The United States has an approved federal budget for FY20 – and alongside it, a tax amendment delivered several legislative victories for colleges, universities, and students.
Notable Tax Provisions
The tax amendment that passed with the budget bill included many of the items that NACUBO has been advocating for in recent years. These provisions include:
- Repeal of the parking tax: This tax was levied under the 2017 Tax Cuts and Jobs Act (TCJA) on the parking and transportation benefits all nonprofit organizations, including colleges and universities, offer to their employees.
- Repeal of the “kiddie” tax: This glitch in the TCJA caused a child’s unearned income over $2,100 to subsequently be taxed at the trusts and estates rate instead of their parents’ top marginal tax rate, and inadvertently included taxable scholarship amounts. The tax fix for these scholarship recipients, as well as other unintentionally impacted communities, was included in a piece of retirement legislation, the SECURE Act, which also passed as part of the appropriations package.
- Retroactive extension of 179D: This credit, which expired in 2017, assists public colleges in making energy efficient enhancements to buildings and in undertaking energy efficient new construction projects.
- Repeal of the so-called “Cadillac” tax: This excise tax, enacted under the Affordable Care Act, would have resulted in significant costs for higher education employers related to the health insurance plans they offer to employees.
- Retroactive reinstatement and extension of the above-the-line tuition deduction: The bill also reinstated a deduction for eligible taxpayers of up to $4,000 for higher education expenses.
The budget bill itself, which funds the federal government and agencies, also included positive developments for education. Notable funding changes include:
Education Funding: $72.9 billion overall for the Department of Education, a 1.8 percent, or $1.3 billion, increase
- $22.48 billion for the Pell Grant Program with an increase in the maximum award to $6,345. This overall funding level is equal to the previous fiscal year; the increase in the award amount will draw from the Pell reserve.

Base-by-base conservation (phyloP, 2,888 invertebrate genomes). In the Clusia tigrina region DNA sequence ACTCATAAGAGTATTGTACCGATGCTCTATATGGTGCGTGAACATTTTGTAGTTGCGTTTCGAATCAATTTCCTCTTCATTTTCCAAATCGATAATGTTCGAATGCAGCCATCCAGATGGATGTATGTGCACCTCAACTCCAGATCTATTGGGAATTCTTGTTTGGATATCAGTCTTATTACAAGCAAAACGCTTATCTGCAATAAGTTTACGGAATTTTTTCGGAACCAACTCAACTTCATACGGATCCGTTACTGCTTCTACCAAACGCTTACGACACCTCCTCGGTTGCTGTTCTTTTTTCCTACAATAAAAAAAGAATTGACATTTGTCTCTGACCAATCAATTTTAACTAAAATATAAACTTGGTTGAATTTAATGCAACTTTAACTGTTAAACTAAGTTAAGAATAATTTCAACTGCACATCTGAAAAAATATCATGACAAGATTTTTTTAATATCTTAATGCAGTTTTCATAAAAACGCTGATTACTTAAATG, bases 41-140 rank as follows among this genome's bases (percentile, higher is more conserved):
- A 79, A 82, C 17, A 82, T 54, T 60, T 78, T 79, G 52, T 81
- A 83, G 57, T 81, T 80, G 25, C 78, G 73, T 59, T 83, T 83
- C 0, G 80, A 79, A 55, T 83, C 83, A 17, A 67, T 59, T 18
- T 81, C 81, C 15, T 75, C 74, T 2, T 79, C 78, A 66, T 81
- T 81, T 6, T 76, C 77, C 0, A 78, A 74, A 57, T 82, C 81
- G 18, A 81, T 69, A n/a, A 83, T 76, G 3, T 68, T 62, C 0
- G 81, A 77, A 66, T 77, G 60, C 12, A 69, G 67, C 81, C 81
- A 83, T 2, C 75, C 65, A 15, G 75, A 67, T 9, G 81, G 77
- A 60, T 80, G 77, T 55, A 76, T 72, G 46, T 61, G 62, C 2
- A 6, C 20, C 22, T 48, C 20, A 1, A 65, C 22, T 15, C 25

- $865 million for the Supplemental Education Opportunity Grant (SEOG) Program, $1.2 billion for the Federal Work-Study Program, and $1.1 billion for the TRIO Program, a joint increase of about 3 percent.
- $365 million for the GEAR UP Program, a 1 percent increase.
- $76.2 million for international education programs, a 6 percent increase.
- A provision that will allow individuals to draw from 529 savings accounts for student loan repayment.
Science, Research and Arts Funding
- $8.28 billion to the National Science Foundation, a 2.5 percent increase.
- $7.1 billion to the National Aeronautics and Space Administration (NASA), a 3.4 percent increase.
- $3.4 billion to the National Oceanic and Atmospheric Administration (NOAA), a 37 percent decrease (much of which is due to a planned ramp-down of several NOAA programs).
- $2.6 billion for Department of Defense Science and Technology Basic Research 6.1 accounts, a 2.9 percent increase, and $16.07 billion for 6.1-6.3 Science and Technology accounts combined, a 0.7 percent increase.
- $3.46 billion for the Defense Advanced Research Projects Agency (DARPA), a 0.8 percent increase.
- $7 billion to the Department of Energy’s Office of Science, a 6.3 percent increase.
- $425 million to the Department of Energy’s ARPA-E program, a 16.1 percent increase.
- $716 million to the Environmental Protection Agency’s Office of Science and Technology, a 1.4 percent increase.
- $41.7 billion for the National Institutes of Health, a 6.6 percent increase.
- $235 million for USAID’s higher education programs, flat funding with FY19.
- $162.3 million for the National Endowment for the Humanities, a 4.7 percent increase.
Lawmakers also included several directives within the bill that could potentially impact higher education. They made requests to the Department of Education to make clear foreign gift reporting requirements for colleges and universities under Section 117 of the Higher Education Act and for quick implementation of the ED/IRS data-sharing agreement as passed in the FUTURE Act. Congress also asked ED for an evaluation of its recently implemented program that restores Pell eligibility to incarcerated individuals.
The appropriations package also contained a seven-year reauthorization of the Terrorism Risk Insurance Act, which NACUBO and other higher education associations advocated for.